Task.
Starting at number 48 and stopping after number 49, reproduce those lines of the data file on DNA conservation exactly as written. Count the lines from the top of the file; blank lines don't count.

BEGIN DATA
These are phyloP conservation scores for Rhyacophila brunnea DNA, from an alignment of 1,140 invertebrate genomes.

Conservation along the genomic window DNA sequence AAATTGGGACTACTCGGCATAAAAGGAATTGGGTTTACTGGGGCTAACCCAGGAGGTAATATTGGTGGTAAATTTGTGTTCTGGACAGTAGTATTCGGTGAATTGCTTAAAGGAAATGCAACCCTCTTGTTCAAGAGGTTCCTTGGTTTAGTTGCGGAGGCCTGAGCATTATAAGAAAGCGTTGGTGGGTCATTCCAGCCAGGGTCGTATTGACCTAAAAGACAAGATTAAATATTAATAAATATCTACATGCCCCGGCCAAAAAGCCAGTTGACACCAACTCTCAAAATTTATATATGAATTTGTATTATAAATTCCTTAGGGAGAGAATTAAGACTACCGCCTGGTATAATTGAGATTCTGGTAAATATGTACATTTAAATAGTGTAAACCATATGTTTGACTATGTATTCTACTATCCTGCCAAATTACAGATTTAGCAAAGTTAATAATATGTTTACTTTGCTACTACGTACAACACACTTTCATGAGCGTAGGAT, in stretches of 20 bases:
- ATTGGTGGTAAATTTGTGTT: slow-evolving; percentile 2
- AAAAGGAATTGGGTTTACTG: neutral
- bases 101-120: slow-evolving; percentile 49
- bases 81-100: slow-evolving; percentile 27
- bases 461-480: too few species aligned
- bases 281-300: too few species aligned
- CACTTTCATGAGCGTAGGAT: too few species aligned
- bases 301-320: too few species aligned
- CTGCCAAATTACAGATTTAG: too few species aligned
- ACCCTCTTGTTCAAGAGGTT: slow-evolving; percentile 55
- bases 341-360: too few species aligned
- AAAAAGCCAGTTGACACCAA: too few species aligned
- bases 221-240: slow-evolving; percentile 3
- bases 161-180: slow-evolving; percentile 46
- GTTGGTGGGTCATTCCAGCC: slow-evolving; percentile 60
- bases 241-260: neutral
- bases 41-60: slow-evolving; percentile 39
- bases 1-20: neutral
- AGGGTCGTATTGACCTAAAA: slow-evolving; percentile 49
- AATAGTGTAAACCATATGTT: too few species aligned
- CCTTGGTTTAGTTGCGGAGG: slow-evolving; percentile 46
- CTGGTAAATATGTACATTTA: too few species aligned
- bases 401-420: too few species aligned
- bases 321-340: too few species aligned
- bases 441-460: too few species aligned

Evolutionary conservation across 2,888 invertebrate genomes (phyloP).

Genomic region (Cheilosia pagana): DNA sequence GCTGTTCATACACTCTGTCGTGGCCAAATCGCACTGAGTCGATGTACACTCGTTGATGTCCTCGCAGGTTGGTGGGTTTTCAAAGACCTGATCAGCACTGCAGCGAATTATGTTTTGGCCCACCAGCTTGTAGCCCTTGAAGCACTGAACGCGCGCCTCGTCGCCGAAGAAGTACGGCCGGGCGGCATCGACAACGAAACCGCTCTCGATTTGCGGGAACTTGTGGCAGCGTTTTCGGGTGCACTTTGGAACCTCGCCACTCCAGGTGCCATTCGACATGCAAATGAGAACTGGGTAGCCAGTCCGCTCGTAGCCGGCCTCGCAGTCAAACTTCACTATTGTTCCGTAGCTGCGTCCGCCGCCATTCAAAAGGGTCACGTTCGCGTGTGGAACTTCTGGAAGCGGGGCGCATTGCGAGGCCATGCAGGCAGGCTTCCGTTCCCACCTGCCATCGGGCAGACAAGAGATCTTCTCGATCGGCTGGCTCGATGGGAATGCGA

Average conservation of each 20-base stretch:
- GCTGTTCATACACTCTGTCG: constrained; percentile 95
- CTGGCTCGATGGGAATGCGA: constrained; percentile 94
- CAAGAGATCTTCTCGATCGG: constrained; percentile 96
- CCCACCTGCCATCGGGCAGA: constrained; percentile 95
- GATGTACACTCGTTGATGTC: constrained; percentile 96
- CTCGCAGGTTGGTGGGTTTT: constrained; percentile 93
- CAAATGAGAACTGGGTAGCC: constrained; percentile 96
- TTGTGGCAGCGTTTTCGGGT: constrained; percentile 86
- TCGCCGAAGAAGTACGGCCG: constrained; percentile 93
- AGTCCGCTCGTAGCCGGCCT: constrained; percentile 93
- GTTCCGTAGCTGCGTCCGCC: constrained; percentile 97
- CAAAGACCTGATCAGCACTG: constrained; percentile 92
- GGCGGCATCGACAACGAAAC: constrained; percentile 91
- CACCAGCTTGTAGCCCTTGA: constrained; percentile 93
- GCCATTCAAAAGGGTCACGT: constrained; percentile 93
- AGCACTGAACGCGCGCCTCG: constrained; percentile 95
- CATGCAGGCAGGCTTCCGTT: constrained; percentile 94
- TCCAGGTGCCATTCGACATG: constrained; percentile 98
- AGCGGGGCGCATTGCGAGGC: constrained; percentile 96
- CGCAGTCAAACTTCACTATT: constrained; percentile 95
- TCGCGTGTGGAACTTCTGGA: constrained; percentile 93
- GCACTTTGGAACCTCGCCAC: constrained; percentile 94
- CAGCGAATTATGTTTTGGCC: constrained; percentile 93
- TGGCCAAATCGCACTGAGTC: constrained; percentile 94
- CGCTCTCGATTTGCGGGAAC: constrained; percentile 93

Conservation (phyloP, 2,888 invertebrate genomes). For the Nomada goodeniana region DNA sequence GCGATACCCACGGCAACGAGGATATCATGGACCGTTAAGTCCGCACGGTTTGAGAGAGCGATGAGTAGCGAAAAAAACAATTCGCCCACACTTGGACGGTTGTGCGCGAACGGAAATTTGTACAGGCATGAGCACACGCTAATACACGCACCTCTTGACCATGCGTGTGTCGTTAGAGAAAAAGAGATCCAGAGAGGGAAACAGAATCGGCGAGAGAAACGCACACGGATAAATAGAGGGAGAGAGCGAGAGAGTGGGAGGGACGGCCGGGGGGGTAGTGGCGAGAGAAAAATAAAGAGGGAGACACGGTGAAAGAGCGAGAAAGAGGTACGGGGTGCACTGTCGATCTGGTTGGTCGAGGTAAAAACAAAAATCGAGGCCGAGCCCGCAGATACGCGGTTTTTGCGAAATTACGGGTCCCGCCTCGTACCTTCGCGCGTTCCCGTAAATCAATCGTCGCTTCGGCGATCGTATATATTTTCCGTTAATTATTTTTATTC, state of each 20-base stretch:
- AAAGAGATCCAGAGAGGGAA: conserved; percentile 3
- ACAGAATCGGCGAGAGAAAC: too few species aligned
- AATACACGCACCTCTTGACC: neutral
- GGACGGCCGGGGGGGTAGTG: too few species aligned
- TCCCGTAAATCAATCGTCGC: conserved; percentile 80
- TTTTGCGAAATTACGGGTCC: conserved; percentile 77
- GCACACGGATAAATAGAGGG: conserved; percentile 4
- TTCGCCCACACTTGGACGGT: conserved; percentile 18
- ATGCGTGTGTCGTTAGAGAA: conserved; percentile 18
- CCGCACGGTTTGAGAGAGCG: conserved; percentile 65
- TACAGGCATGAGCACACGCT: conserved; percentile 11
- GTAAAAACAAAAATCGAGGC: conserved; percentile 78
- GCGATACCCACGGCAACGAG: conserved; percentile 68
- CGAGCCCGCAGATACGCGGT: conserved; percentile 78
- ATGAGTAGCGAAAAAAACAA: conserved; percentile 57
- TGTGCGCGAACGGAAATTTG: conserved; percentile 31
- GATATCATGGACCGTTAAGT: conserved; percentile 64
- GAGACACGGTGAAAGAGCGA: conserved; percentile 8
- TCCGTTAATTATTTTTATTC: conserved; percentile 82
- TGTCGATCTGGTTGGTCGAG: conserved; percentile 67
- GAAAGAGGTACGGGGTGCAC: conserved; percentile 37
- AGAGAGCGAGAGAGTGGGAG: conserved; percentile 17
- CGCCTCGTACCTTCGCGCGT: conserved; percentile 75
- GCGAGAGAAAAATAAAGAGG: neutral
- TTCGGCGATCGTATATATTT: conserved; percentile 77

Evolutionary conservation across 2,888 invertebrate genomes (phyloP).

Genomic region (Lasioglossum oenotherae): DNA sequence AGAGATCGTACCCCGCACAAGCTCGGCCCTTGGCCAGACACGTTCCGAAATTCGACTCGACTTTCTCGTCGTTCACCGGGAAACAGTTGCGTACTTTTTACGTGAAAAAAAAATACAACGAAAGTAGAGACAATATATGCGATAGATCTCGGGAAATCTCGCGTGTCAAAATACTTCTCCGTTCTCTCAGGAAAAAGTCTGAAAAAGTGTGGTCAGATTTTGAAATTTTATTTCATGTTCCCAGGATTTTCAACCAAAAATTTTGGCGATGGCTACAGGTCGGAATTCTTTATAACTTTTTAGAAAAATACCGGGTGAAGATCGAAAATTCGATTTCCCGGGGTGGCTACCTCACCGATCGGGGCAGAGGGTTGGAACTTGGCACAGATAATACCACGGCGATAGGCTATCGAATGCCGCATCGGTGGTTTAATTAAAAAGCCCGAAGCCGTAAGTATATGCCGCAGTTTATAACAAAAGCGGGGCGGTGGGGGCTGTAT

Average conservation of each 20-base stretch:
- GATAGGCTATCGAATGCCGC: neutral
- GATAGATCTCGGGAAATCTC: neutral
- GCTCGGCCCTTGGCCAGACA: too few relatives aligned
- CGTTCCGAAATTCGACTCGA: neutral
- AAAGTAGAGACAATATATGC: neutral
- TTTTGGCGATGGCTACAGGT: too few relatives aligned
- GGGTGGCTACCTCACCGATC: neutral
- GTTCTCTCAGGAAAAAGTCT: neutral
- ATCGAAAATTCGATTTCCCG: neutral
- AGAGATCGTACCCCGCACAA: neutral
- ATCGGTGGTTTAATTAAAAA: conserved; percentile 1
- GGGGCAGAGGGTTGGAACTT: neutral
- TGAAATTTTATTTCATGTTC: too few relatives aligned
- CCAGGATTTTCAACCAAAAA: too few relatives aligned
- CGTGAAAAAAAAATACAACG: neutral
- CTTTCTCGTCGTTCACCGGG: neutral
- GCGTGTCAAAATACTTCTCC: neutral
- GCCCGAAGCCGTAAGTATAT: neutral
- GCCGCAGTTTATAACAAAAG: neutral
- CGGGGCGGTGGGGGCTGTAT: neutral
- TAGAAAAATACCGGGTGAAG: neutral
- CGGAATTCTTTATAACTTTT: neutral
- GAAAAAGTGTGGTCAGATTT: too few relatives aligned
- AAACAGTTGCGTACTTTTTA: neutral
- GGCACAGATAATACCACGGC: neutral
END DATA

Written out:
- TCCAGGTGCCATTCGACATG: constrained; percentile 98
- AGCGGGGCGCATTGCGAGGC: constrained; percentile 96